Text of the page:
From 1347 onwards, new literature emerged in the Islamic and Western worlds: the Ṭā‘ūn [Plague] Treatises. The literature in Islamdom was underpinned by three things: (i) Because the first epidemic was a phenomenon that had been experienced since the birth of Islam, ṭā‘ūn naturally occurred on the agenda of hadith sources, prophetic biography, and historical works. This agenda was reflected in the treatises as discussions around epidemics, particularly plague, as well as the fight against disease in general in a religious and jurisprudential framework. (ii) Works aimed at diagnosing the plague and dealing with various aspects of it tried to explain disease on the basis of Galenic-Avicennian medicine within the framework of miasma theory, thus deriving their basis from this medical paradigm. (iii) Finally, the encounter with such a brutal illness prompted a quest for all possible remedies, including the occultist culture. This background shaped the language and content of the treatises at different levels.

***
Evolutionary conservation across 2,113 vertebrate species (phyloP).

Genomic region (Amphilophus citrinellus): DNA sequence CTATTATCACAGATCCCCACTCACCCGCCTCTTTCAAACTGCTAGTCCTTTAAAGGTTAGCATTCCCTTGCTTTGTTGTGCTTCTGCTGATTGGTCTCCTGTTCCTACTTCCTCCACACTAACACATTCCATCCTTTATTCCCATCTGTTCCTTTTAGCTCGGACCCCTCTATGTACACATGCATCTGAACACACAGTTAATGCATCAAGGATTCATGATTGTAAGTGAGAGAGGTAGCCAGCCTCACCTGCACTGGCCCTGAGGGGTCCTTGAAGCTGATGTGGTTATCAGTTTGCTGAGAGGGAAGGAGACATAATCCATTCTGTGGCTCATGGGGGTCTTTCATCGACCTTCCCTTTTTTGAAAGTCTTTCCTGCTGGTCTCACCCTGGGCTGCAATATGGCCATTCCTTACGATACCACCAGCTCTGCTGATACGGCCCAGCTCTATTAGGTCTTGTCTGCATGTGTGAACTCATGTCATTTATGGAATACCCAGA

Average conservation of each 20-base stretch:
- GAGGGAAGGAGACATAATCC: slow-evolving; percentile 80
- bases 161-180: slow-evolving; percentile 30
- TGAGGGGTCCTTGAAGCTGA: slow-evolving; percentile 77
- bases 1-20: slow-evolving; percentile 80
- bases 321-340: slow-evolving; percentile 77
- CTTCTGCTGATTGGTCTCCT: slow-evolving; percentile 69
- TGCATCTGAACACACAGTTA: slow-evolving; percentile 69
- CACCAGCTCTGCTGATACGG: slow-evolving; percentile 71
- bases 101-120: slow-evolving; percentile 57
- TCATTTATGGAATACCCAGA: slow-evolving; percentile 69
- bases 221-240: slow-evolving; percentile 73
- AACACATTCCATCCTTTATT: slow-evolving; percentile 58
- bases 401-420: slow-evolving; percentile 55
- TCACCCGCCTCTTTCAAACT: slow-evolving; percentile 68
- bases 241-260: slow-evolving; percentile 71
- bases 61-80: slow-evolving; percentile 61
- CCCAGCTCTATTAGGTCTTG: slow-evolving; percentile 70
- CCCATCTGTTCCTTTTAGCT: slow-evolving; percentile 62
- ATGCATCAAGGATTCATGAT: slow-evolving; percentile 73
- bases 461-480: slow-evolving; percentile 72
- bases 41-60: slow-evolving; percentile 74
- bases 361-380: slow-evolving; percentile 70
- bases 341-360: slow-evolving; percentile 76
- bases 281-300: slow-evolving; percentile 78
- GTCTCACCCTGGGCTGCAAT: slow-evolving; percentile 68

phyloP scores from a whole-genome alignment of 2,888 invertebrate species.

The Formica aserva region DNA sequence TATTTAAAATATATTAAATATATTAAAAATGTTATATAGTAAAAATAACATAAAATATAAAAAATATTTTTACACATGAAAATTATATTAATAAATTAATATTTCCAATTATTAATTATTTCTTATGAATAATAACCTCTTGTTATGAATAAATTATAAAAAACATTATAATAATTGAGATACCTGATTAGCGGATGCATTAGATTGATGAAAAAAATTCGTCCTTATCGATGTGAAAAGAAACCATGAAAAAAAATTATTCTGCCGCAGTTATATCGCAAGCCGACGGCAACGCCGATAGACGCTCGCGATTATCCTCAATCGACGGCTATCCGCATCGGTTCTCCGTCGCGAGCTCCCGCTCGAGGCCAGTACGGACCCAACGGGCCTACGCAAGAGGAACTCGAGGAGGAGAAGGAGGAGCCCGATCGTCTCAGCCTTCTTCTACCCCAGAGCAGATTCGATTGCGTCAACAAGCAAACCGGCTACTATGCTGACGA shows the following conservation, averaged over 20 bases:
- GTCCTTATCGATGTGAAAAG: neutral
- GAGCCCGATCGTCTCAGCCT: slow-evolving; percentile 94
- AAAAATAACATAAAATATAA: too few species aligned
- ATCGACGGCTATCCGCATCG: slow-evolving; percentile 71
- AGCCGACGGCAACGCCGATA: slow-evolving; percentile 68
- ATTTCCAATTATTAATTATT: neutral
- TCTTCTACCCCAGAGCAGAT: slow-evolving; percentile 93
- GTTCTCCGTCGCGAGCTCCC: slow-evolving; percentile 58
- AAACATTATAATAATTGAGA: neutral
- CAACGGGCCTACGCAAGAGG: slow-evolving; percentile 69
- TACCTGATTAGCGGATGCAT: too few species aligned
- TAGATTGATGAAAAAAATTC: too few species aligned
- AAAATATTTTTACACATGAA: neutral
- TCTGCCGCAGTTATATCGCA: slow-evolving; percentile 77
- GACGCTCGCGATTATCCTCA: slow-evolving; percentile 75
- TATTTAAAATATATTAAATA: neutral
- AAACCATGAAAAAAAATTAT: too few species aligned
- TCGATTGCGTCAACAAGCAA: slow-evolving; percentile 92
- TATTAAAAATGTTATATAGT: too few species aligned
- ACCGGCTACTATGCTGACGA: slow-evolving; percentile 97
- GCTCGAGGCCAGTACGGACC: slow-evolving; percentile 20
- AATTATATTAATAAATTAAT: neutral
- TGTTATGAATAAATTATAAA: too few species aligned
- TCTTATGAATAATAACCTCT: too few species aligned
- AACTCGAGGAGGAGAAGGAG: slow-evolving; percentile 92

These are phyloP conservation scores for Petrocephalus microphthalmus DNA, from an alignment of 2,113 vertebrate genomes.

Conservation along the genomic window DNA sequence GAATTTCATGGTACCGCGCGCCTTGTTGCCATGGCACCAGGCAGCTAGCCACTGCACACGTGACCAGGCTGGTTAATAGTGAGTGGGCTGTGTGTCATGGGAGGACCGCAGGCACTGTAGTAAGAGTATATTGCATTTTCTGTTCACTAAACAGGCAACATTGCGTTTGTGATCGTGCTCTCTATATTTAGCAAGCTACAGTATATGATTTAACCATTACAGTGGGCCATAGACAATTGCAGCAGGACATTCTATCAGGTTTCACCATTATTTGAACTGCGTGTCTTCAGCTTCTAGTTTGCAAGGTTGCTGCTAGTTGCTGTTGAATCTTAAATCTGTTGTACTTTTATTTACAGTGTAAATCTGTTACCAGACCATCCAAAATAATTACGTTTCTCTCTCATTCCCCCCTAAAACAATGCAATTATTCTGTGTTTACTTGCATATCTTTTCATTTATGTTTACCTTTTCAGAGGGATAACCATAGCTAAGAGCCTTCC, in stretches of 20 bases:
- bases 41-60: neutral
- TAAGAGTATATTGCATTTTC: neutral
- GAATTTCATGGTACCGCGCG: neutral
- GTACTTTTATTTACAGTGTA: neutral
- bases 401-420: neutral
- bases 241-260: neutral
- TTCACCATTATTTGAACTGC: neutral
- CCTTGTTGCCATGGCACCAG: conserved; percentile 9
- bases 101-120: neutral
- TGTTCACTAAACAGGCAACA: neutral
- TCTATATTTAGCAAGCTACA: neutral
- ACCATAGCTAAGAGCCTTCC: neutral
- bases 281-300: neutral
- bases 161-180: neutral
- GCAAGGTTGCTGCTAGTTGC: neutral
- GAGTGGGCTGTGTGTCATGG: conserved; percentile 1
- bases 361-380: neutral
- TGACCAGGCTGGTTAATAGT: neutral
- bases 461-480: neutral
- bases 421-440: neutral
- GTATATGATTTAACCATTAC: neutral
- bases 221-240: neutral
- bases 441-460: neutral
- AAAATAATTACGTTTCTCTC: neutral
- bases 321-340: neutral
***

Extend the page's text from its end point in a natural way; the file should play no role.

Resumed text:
This article first evaluates the modern studies on plague treatises written in the Islamic world. Then, it surveys the Islamic historical sources in order to pin down the meaning they assign to the concepts of wabā’ [epidemic disease] and ṭā‘ūn [plague]. Certain medical works that were the resources for medical doctrines and terminology for plague treatises are also evaluated with a focus on these two concepts. Thus, the aim of this survey is to understand the general conception of epidemic disease and plague in the Islamic world before the Black Death (1346-1353). I discuss and analyze the characteristics of the Ṭā‘ūn literature, which constitutes the main subject of the article and present a database on the literature. While the works from the Mamluk and Ottoman periods constitute a continuous tradition in some respects, Ottoman treatises differ from the Mamluk works in terms of certain features, especially content. Although this study touches on the common aspects of the works from the two periods, it instead analyzes this literature with a focus on points where the two traditions diverge.